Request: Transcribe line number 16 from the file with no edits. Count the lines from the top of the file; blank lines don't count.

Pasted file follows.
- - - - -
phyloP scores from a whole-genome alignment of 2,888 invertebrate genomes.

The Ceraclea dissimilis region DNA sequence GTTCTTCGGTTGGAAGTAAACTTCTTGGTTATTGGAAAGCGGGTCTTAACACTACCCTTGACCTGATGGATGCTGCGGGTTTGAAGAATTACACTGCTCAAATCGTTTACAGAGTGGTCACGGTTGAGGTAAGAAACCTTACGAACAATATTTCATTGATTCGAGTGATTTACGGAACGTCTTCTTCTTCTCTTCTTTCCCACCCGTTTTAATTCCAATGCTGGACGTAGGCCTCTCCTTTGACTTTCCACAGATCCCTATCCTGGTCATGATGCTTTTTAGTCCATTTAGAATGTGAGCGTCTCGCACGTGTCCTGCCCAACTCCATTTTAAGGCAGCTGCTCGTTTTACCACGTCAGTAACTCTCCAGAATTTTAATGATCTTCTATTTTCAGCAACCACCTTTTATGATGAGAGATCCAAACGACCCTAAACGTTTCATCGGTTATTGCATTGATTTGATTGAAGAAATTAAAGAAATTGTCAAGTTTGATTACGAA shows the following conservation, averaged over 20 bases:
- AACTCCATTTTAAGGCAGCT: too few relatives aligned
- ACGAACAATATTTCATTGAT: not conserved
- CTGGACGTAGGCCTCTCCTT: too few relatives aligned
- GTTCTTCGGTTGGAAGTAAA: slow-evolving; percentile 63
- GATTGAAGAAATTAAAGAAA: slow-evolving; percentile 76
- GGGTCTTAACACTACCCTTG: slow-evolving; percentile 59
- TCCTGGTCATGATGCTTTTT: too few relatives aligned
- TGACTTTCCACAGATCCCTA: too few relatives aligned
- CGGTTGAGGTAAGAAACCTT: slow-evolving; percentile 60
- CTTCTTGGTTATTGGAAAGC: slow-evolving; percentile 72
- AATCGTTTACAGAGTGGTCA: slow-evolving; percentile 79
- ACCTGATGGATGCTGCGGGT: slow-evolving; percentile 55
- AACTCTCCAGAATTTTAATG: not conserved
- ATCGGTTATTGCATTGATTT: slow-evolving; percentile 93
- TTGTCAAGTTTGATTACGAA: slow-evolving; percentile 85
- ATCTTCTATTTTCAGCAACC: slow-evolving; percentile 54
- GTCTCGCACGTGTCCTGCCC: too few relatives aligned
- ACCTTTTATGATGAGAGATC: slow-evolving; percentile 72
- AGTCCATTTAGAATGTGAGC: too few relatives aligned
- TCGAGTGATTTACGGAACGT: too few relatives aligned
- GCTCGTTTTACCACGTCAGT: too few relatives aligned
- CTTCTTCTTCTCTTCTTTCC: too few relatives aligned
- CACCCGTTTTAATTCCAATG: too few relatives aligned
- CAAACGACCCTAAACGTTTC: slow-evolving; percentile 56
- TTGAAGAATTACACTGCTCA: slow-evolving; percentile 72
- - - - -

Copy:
- ATCGGTTATTGCATTGATTT: slow-evolving; percentile 93